Rep. Andrews, Norquist butt heads on tax pledge

Rep. Robert Andrews is one of five Democrats in Congress who has signed a pledge not to raise taxes, but the New Jersey lawmaker supports the healthcare reform bill that would do just that.

Andrews, the chairman of the Education and Labor Subcommittee on Health, Employment, Labor and Pensions, played a role in crafting the House healthcare bill, which calls for a 5.4 percent tax on people making over $1 million a year. Andrews is one of the original co-sponsors and has appeared at press conferences championing the legislation.

Andrews said he believes Congress needs to impose new taxes to “raise money [to pay] for healthcare,” noting that he refused to sign the pledge in 2008.

“I ran [in this past election] on the idea of higher taxes on the top 5 percent to pay for healthcare. I explicitly advocated for that and got elected on that,” he added.

Andrews lost a Senate primary last year to Sen. Frank Lautenberg (D-N.J.) but subsequently retained his House seat.

In 1995, Andrews signed a pledge spearheaded by the Americans for Tax Reform (ATR) to “oppose any and all efforts to increase” taxes on individuals or businesses.

ATR contends that the pledge is a binding commitment that lasts for the entire time a policymaker holds office.

“It is like saying that you are pro-life for only two years. You can’t do that,” said ATR President Grover Norquist, who was highly critical of Andrews’s stance. “If you are pro-life, you are pro-life.”

Norquist said that Andrews is showing his “loyalty to the party leadership” and not the people of New Jersey.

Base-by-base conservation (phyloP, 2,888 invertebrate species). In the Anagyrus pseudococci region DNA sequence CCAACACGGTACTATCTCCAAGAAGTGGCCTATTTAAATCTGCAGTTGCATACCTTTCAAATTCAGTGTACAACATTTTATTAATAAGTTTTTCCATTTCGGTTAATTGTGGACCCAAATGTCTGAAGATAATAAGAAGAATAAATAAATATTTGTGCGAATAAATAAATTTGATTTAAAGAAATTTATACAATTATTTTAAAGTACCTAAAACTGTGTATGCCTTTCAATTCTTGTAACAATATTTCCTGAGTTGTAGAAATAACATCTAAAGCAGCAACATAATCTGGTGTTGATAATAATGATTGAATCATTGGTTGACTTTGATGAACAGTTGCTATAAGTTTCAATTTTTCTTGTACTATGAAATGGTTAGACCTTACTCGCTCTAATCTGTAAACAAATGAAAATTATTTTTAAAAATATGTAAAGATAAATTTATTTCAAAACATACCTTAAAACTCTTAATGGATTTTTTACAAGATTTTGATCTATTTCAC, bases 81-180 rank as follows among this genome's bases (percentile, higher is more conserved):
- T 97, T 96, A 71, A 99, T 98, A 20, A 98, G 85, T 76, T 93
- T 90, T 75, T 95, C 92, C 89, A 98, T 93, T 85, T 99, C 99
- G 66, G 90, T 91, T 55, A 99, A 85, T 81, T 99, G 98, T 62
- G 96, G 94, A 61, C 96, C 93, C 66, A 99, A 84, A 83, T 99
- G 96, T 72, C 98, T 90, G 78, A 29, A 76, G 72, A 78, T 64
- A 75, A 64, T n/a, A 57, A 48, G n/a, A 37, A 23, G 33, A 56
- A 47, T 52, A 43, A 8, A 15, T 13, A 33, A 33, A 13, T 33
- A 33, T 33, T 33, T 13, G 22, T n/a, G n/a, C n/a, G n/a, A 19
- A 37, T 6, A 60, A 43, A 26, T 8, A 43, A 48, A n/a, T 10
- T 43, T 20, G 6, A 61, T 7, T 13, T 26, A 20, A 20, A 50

Responding to Norquist, Andrews said the economic and political realities of today are not the same as they were in 1995.

“I would be happy to have him come to New Jersey and talk to the people about his blind devotion to George Bush-era policies [of cutting taxes],” Andrews said.

Rep. Gene Taylor (D-Miss.), who also signed the ATR pledge, believes the tax provisions in the healthcare reform bill will place additional financial burdens on the country at a time when it is already overburdened.

“We can’t afford the promises that we have already made,” Taylor said. “Between the prescription drug benefit and the Medicare trust fund running out in the next seven years, I don’t think we need to make more promises until we can figure out how we are going to pay for the ones we have already made.”

The three other Democrats who have signed the pledge are Rep. Ben Chandler (Ky.) and Sens. Ben Nelson (Neb.) and Arlen Specter (Pa.).

Chandler did not comment for this article.

{mospagebreak}Both Nelson and Specter said they will not be making any decisions on how they will vote on healthcare reform until they see the final legislation and how it is paid for.

Centrist Republicans who helped House Democrats pass climate change legislation last month are cool to the healthcare reform bill introduced in the lower chamber.

Six of the eight Republicans who voted for the cap-and-trade bill have signed the ATR pledge, including Reps. Mark KirkMark Steven KirkThis week: Trump heads to Capitol Hill Trump attending Senate GOP lunch Tuesday High stakes as Trump heads to Hill MORE (Ill.), Leonard Lance (N.J.), Frank LoBiondo (N.J.), Mary Bono Mack (Calif.), Dave ReichertDavid (Dave) George ReichertGOP lawmakers back discharge petition to force immigration votes Major GOP super PAC expands field offices to 31 districts With bills on the table, Congress must heed the call to fix our national parks MORE (Wash.) and Chris Smith (N.J.).

Rep. Mike Castle (R-Del.), who hasn’t signed the ATR pledge, said, “Surtaxes on certain taxpayers which could end up harming small-business owners and taxing employer-sponsored health benefits do not seem prudent.”

Rep. John McHugh (N.Y.), the other Republican backing climate change who has not signed the pledge, did not comment. President Obama nominated McHugh to be secretary of the Army and is awaiting Senate confirmation.

Lance characterized the healthcare bill as a “$1.5 trillion budget-buster.”

LoBiondo’s office said the congressman has no public position on the bill, while staffers for Smith and Kirk did not respond to requests for comment.  Bono Mack characterized the bill as a “government takeover of our healthcare industry.” Reichert suggested the costs associated with the bill will further burden American families who are struggling through a tough economic climate.